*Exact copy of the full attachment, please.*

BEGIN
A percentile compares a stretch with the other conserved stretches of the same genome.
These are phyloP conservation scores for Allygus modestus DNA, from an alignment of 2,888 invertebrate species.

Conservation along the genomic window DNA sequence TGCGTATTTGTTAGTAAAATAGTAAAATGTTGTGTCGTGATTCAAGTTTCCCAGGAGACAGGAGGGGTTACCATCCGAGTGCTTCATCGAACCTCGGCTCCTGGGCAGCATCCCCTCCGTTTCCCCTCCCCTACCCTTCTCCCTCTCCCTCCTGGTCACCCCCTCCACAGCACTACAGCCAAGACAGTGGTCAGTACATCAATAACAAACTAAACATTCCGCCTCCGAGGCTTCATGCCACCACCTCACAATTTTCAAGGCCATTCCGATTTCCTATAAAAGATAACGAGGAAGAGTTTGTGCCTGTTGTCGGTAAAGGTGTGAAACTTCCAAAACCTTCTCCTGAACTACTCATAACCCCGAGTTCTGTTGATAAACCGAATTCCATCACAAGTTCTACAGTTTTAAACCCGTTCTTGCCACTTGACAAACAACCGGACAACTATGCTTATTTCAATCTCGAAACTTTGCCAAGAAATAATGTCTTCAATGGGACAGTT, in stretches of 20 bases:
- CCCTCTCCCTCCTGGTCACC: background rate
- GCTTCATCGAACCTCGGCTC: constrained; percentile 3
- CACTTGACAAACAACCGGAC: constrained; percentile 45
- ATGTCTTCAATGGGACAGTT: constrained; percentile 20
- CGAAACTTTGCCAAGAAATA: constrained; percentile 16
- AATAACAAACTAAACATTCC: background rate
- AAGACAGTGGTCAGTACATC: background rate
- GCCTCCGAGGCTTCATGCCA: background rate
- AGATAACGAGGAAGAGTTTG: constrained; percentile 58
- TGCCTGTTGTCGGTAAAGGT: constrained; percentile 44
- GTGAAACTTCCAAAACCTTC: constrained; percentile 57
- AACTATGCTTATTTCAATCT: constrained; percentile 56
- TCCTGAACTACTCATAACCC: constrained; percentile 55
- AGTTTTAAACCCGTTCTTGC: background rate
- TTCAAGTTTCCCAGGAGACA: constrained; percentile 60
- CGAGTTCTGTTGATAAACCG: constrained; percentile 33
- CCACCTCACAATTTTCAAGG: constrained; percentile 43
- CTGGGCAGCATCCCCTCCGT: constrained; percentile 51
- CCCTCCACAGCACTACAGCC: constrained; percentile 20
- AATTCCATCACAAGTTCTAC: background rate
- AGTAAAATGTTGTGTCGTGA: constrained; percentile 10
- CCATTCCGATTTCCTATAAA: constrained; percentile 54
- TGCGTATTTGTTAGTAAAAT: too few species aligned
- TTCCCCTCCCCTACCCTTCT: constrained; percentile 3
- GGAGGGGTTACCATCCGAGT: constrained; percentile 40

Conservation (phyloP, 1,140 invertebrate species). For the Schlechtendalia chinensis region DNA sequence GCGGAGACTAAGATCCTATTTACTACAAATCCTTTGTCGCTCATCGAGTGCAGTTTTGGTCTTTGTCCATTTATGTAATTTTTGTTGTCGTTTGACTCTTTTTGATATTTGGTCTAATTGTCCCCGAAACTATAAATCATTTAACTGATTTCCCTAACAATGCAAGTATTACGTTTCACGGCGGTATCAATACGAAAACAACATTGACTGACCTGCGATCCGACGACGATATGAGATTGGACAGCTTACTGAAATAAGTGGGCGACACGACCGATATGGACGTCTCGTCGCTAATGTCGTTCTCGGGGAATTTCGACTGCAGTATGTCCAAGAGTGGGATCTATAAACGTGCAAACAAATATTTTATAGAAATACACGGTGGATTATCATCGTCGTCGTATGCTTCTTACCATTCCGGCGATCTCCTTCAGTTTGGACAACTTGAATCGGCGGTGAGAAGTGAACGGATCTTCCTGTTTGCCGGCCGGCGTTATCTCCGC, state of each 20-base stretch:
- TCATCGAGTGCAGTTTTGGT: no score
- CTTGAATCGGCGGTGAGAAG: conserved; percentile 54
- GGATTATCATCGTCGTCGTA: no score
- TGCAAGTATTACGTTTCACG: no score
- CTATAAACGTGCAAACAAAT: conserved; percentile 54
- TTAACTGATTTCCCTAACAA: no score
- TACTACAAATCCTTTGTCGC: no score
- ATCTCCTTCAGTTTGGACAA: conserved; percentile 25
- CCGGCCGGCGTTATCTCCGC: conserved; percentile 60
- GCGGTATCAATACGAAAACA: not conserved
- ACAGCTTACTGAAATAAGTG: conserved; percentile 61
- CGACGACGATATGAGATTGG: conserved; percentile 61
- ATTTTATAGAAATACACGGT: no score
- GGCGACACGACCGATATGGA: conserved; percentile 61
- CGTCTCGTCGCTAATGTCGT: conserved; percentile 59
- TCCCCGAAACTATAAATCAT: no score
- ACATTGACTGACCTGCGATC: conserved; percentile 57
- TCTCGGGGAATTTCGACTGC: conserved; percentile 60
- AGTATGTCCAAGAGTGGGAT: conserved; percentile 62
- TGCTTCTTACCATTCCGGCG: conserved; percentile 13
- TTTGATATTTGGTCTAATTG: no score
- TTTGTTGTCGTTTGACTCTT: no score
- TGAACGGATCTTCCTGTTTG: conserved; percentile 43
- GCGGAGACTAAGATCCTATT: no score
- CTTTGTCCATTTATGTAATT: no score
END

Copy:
A percentile compares a stretch with the other conserved stretches of the same genome.
These are phyloP conservation scores for Allygus modestus DNA, from an alignment of 2,888 invertebrate species.

Conservation along the genomic window DNA sequence TGCGTATTTGTTAGTAAAATAGTAAAATGTTGTGTCGTGATTCAAGTTTCCCAGGAGACAGGAGGGGTTACCATCCGAGTGCTTCATCGAACCTCGGCTCCTGGGCAGCATCCCCTCCGTTTCCCCTCCCCTACCCTTCTCCCTCTCCCTCCTGGTCACCCCCTCCACAGCACTACAGCCAAGACAGTGGTCAGTACATCAATAACAAACTAAACATTCCGCCTCCGAGGCTTCATGCCACCACCTCACAATTTTCAAGGCCATTCCGATTTCCTATAAAAGATAACGAGGAAGAGTTTGTGCCTGTTGTCGGTAAAGGTGTGAAACTTCCAAAACCTTCTCCTGAACTACTCATAACCCCGAGTTCTGTTGATAAACCGAATTCCATCACAAGTTCTACAGTTTTAAACCCGTTCTTGCCACTTGACAAACAACCGGACAACTATGCTTATTTCAATCTCGAAACTTTGCCAAGAAATAATGTCTTCAATGGGACAGTT, in stretches of 20 bases:
- CCCTCTCCCTCCTGGTCACC: background rate
- GCTTCATCGAACCTCGGCTC: constrained; percentile 3
- CACTTGACAAACAACCGGAC: constrained; percentile 45
- ATGTCTTCAATGGGACAGTT: constrained; percentile 20
- CGAAACTTTGCCAAGAAATA: constrained; percentile 16
- AATAACAAACTAAACATTCC: background rate
- AAGACAGTGGTCAGTACATC: background rate
- GCCTCCGAGGCTTCATGCCA: background rate
- AGATAACGAGGAAGAGTTTG: constrained; percentile 58
- TGCCTGTTGTCGGTAAAGGT: constrained; percentile 44
- GTGAAACTTCCAAAACCTTC: constrained; percentile 57
- AACTATGCTTATTTCAATCT: constrained; percentile 56
- TCCTGAACTACTCATAACCC: constrained; percentile 55
- AGTTTTAAACCCGTTCTTGC: background rate
- TTCAAGTTTCCCAGGAGACA: constrained; percentile 60
- CGAGTTCTGTTGATAAACCG: constrained; percentile 33
- CCACCTCACAATTTTCAAGG: constrained; percentile 43
- CTGGGCAGCATCCCCTCCGT: constrained; percentile 51
- CCCTCCACAGCACTACAGCC: constrained; percentile 20
- AATTCCATCACAAGTTCTAC: background rate
- AGTAAAATGTTGTGTCGTGA: constrained; percentile 10
- CCATTCCGATTTCCTATAAA: constrained; percentile 54
- TGCGTATTTGTTAGTAAAAT: too few species aligned
- TTCCCCTCCCCTACCCTTCT: constrained; percentile 3
- GGAGGGGTTACCATCCGAGT: constrained; percentile 40

Conservation (phyloP, 1,140 invertebrate species). For the Schlechtendalia chinensis region DNA sequence GCGGAGACTAAGATCCTATTTACTACAAATCCTTTGTCGCTCATCGAGTGCAGTTTTGGTCTTTGTCCATTTATGTAATTTTTGTTGTCGTTTGACTCTTTTTGATATTTGGTCTAATTGTCCCCGAAACTATAAATCATTTAACTGATTTCCCTAACAATGCAAGTATTACGTTTCACGGCGGTATCAATACGAAAACAACATTGACTGACCTGCGATCCGACGACGATATGAGATTGGACAGCTTACTGAAATAAGTGGGCGACACGACCGATATGGACGTCTCGTCGCTAATGTCGTTCTCGGGGAATTTCGACTGCAGTATGTCCAAGAGTGGGATCTATAAACGTGCAAACAAATATTTTATAGAAATACACGGTGGATTATCATCGTCGTCGTATGCTTCTTACCATTCCGGCGATCTCCTTCAGTTTGGACAACTTGAATCGGCGGTGAGAAGTGAACGGATCTTCCTGTTTGCCGGCCGGCGTTATCTCCGC, state of each 20-base stretch:
- TCATCGAGTGCAGTTTTGGT: no score
- CTTGAATCGGCGGTGAGAAG: conserved; percentile 54
- GGATTATCATCGTCGTCGTA: no score
- TGCAAGTATTACGTTTCACG: no score
- CTATAAACGTGCAAACAAAT: conserved; percentile 54
- TTAACTGATTTCCCTAACAA: no score
- TACTACAAATCCTTTGTCGC: no score
- ATCTCCTTCAGTTTGGACAA: conserved; percentile 25
- CCGGCCGGCGTTATCTCCGC: conserved; percentile 60
- GCGGTATCAATACGAAAACA: not conserved
- ACAGCTTACTGAAATAAGTG: conserved; percentile 61
- CGACGACGATATGAGATTGG: conserved; percentile 61
- ATTTTATAGAAATACACGGT: no score
- GGCGACACGACCGATATGGA: conserved; percentile 61
- CGTCTCGTCGCTAATGTCGT: conserved; percentile 59
- TCCCCGAAACTATAAATCAT: no score
- ACATTGACTGACCTGCGATC: conserved; percentile 57
- TCTCGGGGAATTTCGACTGC: conserved; percentile 60
- AGTATGTCCAAGAGTGGGAT: conserved; percentile 62
- TGCTTCTTACCATTCCGGCG: conserved; percentile 13
- TTTGATATTTGGTCTAATTG: no score
- TTTGTTGTCGTTTGACTCTT: no score
- TGAACGGATCTTCCTGTTTG: conserved; percentile 43
- GCGGAGACTAAGATCCTATT: no score
- CTTTGTCCATTTATGTAATT: no score